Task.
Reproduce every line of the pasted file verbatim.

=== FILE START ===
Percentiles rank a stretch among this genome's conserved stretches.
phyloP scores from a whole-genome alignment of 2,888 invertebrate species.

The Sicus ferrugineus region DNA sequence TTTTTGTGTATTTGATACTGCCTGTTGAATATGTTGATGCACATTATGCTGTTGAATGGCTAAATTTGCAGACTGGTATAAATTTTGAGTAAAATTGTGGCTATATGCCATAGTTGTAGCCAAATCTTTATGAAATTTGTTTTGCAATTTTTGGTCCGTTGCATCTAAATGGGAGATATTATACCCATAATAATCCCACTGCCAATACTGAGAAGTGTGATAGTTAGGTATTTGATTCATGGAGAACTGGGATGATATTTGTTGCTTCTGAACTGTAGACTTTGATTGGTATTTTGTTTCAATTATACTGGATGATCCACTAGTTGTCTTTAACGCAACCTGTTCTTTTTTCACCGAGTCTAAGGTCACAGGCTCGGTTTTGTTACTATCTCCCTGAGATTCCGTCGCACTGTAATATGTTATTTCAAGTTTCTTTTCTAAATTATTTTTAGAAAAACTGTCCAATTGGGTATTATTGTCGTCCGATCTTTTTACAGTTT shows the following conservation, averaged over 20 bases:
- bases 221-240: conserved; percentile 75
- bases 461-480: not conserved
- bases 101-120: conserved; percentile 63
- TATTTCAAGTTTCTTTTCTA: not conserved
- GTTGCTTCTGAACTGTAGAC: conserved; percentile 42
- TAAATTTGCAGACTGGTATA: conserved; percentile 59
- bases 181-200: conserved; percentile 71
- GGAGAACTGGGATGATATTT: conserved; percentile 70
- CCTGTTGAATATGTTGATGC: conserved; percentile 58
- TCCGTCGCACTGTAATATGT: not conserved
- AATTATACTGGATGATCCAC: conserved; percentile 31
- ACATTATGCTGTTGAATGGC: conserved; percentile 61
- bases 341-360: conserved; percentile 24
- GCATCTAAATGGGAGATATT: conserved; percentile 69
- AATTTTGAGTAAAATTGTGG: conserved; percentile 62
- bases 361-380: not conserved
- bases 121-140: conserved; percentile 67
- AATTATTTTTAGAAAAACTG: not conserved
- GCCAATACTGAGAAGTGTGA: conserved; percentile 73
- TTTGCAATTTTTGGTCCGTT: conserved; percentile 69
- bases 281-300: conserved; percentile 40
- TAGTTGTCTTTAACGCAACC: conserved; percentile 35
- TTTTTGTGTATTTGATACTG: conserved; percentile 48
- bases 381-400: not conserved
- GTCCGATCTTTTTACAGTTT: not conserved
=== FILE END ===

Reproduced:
Percentiles rank a stretch among this genome's conserved stretches.
phyloP scores from a whole-genome alignment of 2,888 invertebrate species.

The Sicus ferrugineus region DNA sequence TTTTTGTGTATTTGATACTGCCTGTTGAATATGTTGATGCACATTATGCTGTTGAATGGCTAAATTTGCAGACTGGTATAAATTTTGAGTAAAATTGTGGCTATATGCCATAGTTGTAGCCAAATCTTTATGAAATTTGTTTTGCAATTTTTGGTCCGTTGCATCTAAATGGGAGATATTATACCCATAATAATCCCACTGCCAATACTGAGAAGTGTGATAGTTAGGTATTTGATTCATGGAGAACTGGGATGATATTTGTTGCTTCTGAACTGTAGACTTTGATTGGTATTTTGTTTCAATTATACTGGATGATCCACTAGTTGTCTTTAACGCAACCTGTTCTTTTTTCACCGAGTCTAAGGTCACAGGCTCGGTTTTGTTACTATCTCCCTGAGATTCCGTCGCACTGTAATATGTTATTTCAAGTTTCTTTTCTAAATTATTTTTAGAAAAACTGTCCAATTGGGTATTATTGTCGTCCGATCTTTTTACAGTTT shows the following conservation, averaged over 20 bases:
- bases 221-240: conserved; percentile 75
- bases 461-480: not conserved
- bases 101-120: conserved; percentile 63
- TATTTCAAGTTTCTTTTCTA: not conserved
- GTTGCTTCTGAACTGTAGAC: conserved; percentile 42
- TAAATTTGCAGACTGGTATA: conserved; percentile 59
- bases 181-200: conserved; percentile 71
- GGAGAACTGGGATGATATTT: conserved; percentile 70
- CCTGTTGAATATGTTGATGC: conserved; percentile 58
- TCCGTCGCACTGTAATATGT: not conserved
- AATTATACTGGATGATCCAC: conserved; percentile 31
- ACATTATGCTGTTGAATGGC: conserved; percentile 61
- bases 341-360: conserved; percentile 24
- GCATCTAAATGGGAGATATT: conserved; percentile 69
- AATTTTGAGTAAAATTGTGG: conserved; percentile 62
- bases 361-380: not conserved
- bases 121-140: conserved; percentile 67
- AATTATTTTTAGAAAAACTG: not conserved
- GCCAATACTGAGAAGTGTGA: conserved; percentile 73
- TTTGCAATTTTTGGTCCGTT: conserved; percentile 69
- bases 281-300: conserved; percentile 40
- TAGTTGTCTTTAACGCAACC: conserved; percentile 35
- TTTTTGTGTATTTGATACTG: conserved; percentile 48
- bases 381-400: not conserved
- GTCCGATCTTTTTACAGTTT: not conserved